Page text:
Young people protesting in London
Photo: Chris Bethell
Save Yourselves

The History of Today's Youth Climate Strikes

Greta Thunberg's one-woman strike has grown to become one of the largest student-led demonstrations in history.
March 15, 2019, 2:24pm

The environment is seriously flagging. Famously, if we don't keep global warming to a maximum of 1.5C, we face the risk of a global climate catastrophe. So what are we doing about it? Even more famously: nothing, really. Governments and big corporations have decided that collapsing ecosystems and rising sea levels can wait. That polar bears eating dolphins because it's warm enough for them to migrate farther north than ever isn't really too big of a deal.

Thankfully, not everyone agrees. Last August, a Swedish 15-year-old decided to skip school one Friday and hold a one-woman climate change demonstration outside Sweden's parliament. She did the same thing the following Friday. And the one after that, and every single Friday since, because Greta Thunberg – who this week was nominated for the Nobel Peace Prize – believed that young people should not be the ones to suffer from the negligence of previous generations. Her activism has spread and inspired the international movement Fridays for Future. Around Europe, students have been been skipping school on Fridays to take to the streets and put pressure on their country's governments to do something about saving the planet we live on.

Today, tens of thousands of young people from across 80 countries are expected to take part in climate demonstrations. Here's a look back at the key movements and demonstrations around Europe that got us to this point.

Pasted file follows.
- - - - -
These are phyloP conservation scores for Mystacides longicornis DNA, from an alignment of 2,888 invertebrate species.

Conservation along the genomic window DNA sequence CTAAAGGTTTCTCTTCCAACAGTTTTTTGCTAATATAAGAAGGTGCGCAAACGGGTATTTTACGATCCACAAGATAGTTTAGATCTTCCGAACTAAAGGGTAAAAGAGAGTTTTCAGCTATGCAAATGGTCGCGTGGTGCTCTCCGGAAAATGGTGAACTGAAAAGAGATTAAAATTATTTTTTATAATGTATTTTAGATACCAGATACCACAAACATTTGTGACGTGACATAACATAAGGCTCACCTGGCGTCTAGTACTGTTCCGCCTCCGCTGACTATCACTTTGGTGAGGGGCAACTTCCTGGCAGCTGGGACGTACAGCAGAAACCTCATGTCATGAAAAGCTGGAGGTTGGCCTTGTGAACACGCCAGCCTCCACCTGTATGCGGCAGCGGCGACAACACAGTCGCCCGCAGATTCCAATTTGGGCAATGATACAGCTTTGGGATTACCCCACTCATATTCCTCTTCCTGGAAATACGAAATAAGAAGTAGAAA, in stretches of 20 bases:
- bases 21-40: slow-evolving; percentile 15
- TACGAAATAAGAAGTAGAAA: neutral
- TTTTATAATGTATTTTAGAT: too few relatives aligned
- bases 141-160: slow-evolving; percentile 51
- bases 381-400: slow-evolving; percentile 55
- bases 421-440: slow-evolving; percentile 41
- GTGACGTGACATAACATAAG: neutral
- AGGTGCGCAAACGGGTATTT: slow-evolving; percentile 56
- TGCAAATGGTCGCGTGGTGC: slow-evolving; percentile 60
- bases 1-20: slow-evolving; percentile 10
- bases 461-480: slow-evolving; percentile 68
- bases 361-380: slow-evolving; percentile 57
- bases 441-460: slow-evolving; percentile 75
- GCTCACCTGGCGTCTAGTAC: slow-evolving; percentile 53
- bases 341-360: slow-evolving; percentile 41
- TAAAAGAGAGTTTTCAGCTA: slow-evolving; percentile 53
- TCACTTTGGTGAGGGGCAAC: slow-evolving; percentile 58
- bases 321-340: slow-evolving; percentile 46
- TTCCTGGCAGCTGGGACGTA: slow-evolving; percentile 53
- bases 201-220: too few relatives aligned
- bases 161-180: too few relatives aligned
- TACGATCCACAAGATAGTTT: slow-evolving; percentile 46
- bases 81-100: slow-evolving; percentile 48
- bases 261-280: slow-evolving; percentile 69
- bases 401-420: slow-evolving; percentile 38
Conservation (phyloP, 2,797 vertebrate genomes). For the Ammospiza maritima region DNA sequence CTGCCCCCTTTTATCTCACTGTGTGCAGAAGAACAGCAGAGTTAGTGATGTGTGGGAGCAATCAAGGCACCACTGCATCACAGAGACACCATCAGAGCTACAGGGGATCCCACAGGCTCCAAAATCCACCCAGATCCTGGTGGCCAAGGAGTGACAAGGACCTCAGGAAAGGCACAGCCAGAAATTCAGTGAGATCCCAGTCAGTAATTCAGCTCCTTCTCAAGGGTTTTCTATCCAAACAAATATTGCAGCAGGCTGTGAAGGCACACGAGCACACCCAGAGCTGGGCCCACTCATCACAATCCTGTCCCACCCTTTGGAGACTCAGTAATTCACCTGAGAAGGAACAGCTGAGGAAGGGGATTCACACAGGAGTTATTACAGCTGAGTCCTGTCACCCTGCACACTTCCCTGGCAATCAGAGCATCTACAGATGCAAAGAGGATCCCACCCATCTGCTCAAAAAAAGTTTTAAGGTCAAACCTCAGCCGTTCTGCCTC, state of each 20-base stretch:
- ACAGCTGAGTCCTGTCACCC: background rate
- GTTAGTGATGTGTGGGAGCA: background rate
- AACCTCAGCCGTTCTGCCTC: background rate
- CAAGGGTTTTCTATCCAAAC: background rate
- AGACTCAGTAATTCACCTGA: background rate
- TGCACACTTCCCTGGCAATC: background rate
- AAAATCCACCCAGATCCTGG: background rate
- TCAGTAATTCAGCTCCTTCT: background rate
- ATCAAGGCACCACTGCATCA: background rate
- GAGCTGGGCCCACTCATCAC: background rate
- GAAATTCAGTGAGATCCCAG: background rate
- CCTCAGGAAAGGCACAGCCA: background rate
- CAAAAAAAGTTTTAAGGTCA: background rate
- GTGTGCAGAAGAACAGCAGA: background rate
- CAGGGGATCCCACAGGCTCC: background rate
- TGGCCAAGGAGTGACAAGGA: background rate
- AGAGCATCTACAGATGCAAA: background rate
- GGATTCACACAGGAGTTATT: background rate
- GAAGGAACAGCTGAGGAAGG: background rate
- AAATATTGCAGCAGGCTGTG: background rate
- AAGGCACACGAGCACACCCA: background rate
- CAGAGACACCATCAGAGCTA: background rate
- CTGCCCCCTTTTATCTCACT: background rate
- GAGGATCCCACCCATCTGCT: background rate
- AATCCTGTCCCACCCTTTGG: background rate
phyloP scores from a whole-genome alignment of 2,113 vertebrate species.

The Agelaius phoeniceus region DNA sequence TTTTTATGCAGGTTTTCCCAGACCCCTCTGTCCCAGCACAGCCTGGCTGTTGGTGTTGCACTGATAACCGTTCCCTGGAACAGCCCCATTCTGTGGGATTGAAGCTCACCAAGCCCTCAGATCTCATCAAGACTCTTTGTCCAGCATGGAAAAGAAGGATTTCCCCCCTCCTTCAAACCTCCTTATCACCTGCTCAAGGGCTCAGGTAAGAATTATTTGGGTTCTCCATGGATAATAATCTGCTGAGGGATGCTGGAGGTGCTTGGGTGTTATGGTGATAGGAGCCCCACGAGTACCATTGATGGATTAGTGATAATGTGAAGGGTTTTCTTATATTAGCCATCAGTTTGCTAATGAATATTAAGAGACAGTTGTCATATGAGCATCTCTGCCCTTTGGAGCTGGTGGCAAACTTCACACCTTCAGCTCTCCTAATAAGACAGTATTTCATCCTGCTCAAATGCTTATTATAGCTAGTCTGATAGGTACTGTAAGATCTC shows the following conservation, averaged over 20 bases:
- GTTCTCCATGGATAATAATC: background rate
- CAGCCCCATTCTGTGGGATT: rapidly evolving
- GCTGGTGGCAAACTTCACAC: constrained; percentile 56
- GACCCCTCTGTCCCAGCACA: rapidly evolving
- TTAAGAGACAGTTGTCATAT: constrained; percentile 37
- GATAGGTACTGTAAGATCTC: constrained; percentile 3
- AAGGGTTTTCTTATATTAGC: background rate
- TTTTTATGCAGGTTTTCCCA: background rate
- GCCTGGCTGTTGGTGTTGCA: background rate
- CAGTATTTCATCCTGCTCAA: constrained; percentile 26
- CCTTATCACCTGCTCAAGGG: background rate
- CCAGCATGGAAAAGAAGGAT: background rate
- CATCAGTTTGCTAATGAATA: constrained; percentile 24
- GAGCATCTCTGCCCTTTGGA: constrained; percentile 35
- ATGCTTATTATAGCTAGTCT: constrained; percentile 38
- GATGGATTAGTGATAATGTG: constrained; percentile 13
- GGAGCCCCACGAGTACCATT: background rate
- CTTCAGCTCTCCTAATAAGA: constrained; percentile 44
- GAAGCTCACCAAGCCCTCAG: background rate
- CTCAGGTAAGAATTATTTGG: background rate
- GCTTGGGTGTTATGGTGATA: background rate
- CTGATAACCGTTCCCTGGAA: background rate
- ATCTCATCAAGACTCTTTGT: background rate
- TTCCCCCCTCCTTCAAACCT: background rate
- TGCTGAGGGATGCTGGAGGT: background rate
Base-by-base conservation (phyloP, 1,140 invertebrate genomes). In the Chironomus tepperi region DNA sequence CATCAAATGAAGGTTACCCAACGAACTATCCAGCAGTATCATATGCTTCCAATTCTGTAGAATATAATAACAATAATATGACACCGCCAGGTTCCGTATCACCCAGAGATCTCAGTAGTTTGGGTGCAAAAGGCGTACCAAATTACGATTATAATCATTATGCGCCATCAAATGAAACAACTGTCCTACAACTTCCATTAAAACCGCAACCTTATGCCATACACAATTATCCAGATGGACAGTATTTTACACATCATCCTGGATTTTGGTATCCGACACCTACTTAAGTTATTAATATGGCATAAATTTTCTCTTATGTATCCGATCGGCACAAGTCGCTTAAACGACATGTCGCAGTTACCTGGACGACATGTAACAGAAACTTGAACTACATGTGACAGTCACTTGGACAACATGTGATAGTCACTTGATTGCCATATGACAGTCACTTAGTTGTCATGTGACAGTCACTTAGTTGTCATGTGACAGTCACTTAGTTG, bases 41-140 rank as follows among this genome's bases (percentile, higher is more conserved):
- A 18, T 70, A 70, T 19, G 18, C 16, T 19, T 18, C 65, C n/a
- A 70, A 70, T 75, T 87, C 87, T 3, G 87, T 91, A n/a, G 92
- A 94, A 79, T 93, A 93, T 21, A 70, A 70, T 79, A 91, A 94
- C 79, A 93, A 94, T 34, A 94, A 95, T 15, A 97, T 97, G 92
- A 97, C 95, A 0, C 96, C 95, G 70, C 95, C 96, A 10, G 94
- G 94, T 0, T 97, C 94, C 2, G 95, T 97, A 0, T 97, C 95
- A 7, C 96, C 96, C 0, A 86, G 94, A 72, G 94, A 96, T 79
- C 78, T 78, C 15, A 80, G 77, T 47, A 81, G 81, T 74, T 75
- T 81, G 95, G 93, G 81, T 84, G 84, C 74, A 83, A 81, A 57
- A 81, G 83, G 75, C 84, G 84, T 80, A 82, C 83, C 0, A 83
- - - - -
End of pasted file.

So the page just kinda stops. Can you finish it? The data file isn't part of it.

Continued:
On the face of it, the UK's climate politics actually aren't too terrible. As VICE reported in February, we've almost halved emissions since 1990, and have committed to reducing them a bunch more by 2050. Equally: the government shags fracking; our agriculture industry is terrible for the environment; and nobody but your Uber driver is into electric cars.

A couple of groups have emerged to protest all that: the UK Student Climate Network and the UK Youth Climate Coalition. Nobody had heard of either in 2018, but because of their big demo in February they are now reviled by everyone who subscribed to Amazon Prime for The Grand Tour.


Photo: Chris Bethell

Who are the key activists?

So far, the only big action we've seen was that #YouthStrike4Climate protest in February, when thousands of kids skipped school to demonstrate around the country. In London, 17-year-old Anya Taylor – a UK Student Climate Network co-founder – told us: "The responsibility to protect the earth from climate change has fallen on us."

How have the protests gone?

Pretty well, yeah. The turnout in February was huge – much higher than organisers expected – and only a couple of people got arrested.

What's the reaction been like?

The government criticised the February protest for wasting "lesson time", as if the future of the planet is comparable to learning about sedimentary rocks. We actually spoke to some teachers ahead of the big day about that, and they all reluctantly backed their students missing class to shout at politicians.

The right-wing commentariat decided to mock the teenagers for protesting, because... all teenagers... are stupid? One used his Times column to explicitly rinse his own teenage daughter. Sensible media saw the protest for what it was: a younger generation, failed by older generations, taking a stand.

What's next?

Currently, not a lot. There's another UK-wide youth demonstration today, and radical direct action group Extinction Rebellion recently announced its youth wing. But in terms of any tangible change – or the government engaging whatsoever – sadly, nothing. Maybe they'll get on it once Brexit is sorted? Which, as we all know, is definitely going to be soon.



Photo: imago | IPON

Chancellor Merkel likes to think of herself as the "Klimakanzler" (the climate chancellor), but in reality, Germany's climate politics have taken a step back under her. The Green party often gets framed as the "prohibition party", as the government continues to avoid spending what's needed to modernise our infrastructure.

Who are the key activists?

Young women, who else? Luisa Neubauer, 22, from Göttingen; Julia Oepen, 17, from Hamburg; and Lilli Meister, 18, from Castrop-Rauxel.

How have the protests gone?